Gregory the Great, of gregorian chant fame, was pope in the 6th century. Born of noble family and classically educated, Gregory opened monasteries, sent a bishop-led mission to newly discovered England, and is one of the four recognized “doctors of the Latin church.”
The selection included in The Great Tradition is not about education per se, not about educating the young, at least. Rather, it is about the right kind of life to pursue. It is a pure life of the mind or a life of active service in the world? Which is to be chosen and why? In education terms, the question is towards what end are we educating? What kind of life are we preparing ourselves and our students for?
Gregory weighs in on this in the midst of a commentary on Ezekiel.
How to attain a foretaste of inward peace
First, Gregory establishes the categories.
When he speaks of an active life, he means activity, doing, but not worldly productivity for selfish aims. Here are some of the things he says are of the active life:
- “give bread to the hungry”
- “teach the ignorant”
- “set aright the lost”
- “care for the weak”
Whereas in the contemplative life we
- “hold fast with the whole mind”
- “cleave to the sole desire for God”
- “burn to see the face of the Creator”
- “to seek to be…among the Angels”
Both of these lives are to be desired and pursued. Each has their place. Yet it is the contemplative life that fuels the active life. Because we cannot attain perfect contemplation or the aim of contemplation (heaven) in this life, we must be propelled by it to activity in this life that bears fruit and produces disciples and converts. But a busy life of good works with no contemplation is not rightly ordered and cannot be maintained, for contemplation grows our desire for and love of God.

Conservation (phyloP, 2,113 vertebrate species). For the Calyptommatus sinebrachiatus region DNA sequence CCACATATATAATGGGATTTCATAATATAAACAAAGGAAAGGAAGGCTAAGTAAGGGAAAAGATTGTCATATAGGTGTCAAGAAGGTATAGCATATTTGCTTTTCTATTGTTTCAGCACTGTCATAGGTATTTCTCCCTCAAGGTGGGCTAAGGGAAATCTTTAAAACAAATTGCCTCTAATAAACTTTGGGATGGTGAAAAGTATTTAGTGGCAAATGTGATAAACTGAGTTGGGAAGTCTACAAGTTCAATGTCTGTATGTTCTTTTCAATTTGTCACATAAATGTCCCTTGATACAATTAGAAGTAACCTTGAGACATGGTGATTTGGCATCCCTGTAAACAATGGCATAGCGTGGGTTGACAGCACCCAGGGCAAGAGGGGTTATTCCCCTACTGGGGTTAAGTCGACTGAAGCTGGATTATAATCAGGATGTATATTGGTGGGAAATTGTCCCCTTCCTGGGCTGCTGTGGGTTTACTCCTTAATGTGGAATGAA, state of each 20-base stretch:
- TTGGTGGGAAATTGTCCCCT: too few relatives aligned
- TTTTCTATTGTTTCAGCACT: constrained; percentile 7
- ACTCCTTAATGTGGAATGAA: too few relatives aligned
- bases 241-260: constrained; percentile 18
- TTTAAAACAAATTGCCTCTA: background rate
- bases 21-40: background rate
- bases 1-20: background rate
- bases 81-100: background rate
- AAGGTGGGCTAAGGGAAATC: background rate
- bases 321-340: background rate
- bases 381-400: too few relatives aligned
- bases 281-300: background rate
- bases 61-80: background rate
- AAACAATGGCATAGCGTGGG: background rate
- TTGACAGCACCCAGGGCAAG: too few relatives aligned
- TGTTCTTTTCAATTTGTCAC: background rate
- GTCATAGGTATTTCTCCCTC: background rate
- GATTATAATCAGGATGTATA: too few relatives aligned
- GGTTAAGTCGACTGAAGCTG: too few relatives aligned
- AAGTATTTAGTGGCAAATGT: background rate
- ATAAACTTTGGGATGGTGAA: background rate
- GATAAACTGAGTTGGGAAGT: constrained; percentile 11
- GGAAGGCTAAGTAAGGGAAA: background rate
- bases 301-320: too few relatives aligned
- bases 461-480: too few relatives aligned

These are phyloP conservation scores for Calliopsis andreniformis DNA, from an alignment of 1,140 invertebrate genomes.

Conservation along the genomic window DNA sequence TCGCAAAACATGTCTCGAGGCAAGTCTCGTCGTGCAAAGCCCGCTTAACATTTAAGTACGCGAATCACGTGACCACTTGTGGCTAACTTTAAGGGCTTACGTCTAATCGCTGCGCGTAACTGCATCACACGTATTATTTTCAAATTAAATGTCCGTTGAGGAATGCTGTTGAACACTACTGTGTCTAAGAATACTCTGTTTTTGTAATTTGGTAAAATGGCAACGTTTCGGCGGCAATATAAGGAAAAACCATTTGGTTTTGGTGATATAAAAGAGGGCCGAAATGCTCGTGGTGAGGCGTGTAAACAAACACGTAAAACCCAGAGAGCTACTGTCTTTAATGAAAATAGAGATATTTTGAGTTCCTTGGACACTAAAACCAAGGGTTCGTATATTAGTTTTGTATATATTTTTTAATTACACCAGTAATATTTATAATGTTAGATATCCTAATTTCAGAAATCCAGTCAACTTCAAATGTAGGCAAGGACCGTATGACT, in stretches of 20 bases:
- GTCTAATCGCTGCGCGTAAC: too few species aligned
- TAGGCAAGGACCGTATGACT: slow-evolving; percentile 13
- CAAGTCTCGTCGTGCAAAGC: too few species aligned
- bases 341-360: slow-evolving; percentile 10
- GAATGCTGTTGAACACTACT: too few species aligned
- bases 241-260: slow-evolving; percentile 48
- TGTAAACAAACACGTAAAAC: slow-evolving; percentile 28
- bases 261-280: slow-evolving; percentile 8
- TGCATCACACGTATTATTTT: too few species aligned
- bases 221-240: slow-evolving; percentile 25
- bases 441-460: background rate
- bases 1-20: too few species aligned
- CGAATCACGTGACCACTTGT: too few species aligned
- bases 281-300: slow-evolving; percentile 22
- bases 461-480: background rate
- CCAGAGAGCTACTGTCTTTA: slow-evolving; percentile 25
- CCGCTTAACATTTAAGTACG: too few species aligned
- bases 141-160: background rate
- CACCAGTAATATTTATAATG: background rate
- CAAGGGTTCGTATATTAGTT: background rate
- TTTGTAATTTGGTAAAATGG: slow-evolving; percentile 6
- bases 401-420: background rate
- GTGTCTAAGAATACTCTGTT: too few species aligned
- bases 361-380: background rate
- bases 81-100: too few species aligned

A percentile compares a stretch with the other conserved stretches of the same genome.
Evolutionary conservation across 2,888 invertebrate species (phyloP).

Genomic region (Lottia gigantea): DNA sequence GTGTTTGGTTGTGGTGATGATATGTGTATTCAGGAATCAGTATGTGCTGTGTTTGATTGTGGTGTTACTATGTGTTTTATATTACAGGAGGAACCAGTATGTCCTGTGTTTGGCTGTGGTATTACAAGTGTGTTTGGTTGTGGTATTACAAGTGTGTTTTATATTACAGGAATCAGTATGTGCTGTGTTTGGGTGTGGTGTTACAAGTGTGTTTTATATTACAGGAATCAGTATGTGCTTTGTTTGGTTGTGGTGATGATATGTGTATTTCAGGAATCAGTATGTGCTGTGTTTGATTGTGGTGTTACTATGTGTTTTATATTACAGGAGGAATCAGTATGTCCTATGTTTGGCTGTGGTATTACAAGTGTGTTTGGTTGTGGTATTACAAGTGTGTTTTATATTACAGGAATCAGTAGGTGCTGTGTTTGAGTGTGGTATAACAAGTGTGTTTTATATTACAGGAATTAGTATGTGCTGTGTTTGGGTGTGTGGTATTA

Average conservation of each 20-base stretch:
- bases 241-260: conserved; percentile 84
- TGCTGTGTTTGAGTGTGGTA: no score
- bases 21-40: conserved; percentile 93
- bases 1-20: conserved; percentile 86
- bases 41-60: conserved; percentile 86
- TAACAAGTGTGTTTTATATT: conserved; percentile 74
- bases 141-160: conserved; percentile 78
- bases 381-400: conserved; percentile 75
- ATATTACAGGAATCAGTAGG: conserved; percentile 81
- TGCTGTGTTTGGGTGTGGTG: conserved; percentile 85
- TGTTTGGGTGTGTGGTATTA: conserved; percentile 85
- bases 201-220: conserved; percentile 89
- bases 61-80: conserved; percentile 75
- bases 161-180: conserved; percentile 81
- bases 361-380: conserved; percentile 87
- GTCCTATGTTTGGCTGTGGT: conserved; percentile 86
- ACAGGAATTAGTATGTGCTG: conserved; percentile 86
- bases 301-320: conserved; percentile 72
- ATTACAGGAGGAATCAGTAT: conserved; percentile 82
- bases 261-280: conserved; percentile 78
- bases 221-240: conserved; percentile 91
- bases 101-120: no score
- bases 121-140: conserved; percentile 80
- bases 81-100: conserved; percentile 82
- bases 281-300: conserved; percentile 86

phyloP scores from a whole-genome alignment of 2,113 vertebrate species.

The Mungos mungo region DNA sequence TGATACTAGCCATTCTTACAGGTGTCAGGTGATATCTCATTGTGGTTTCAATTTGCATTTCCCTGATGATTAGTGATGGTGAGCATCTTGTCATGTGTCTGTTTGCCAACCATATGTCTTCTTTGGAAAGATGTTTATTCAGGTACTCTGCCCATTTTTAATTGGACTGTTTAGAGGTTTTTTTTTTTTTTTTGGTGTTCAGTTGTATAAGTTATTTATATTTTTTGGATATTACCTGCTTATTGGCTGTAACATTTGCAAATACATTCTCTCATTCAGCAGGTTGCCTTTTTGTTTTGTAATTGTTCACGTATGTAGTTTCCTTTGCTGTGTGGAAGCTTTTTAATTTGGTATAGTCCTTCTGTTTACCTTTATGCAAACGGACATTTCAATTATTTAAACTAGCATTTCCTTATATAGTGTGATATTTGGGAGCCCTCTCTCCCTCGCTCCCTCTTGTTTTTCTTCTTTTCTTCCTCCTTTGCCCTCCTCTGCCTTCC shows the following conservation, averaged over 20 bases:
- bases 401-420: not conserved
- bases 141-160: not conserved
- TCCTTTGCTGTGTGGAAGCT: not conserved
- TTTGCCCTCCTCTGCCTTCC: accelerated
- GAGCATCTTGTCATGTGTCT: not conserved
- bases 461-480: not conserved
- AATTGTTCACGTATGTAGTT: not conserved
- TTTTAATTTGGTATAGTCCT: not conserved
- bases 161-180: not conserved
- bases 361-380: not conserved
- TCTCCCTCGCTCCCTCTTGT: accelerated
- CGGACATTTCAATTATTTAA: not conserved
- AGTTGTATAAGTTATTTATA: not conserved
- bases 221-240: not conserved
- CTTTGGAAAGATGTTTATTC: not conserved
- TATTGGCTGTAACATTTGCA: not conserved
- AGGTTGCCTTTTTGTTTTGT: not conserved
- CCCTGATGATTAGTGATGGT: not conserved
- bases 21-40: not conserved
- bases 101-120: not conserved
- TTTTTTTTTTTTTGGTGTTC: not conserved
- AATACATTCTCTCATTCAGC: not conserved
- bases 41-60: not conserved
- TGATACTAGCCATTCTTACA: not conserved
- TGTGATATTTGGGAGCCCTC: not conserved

Like a wall that has both width and height, so is a life lived rightly:
Therefore the breadth pertains to charity for our neighbor and the height to understanding our Maker….each soul will be as wide in love for its neighbor as it is high in knowledge of God.
A life given entirely to contemplation is a dissatisfied life, for
placed in this life, we taste the mere beginnings of inward contemplation.
but we must partake of it some to grow that taste for what will be perfected in glory:
the contemplative is begun here that it may be perfected in the Heavenly Kingdom.
Pulling several biblical analogies (most oddly analogical, but Mary and Martha feature), he shows that we are to strive for balance between the two orientations of our energy, outward and upward:
a good order of life is to strive from the active to the contemplative…so that the active life may be lived the more perfectly because the contemplative has kindled the mind.
Even in the midst of learning, praying, and worshipping, “the laborious life of good works is not to be wholly abandoned.”
Rather than being opposed, these two modes feed each other and build a virtuous circle.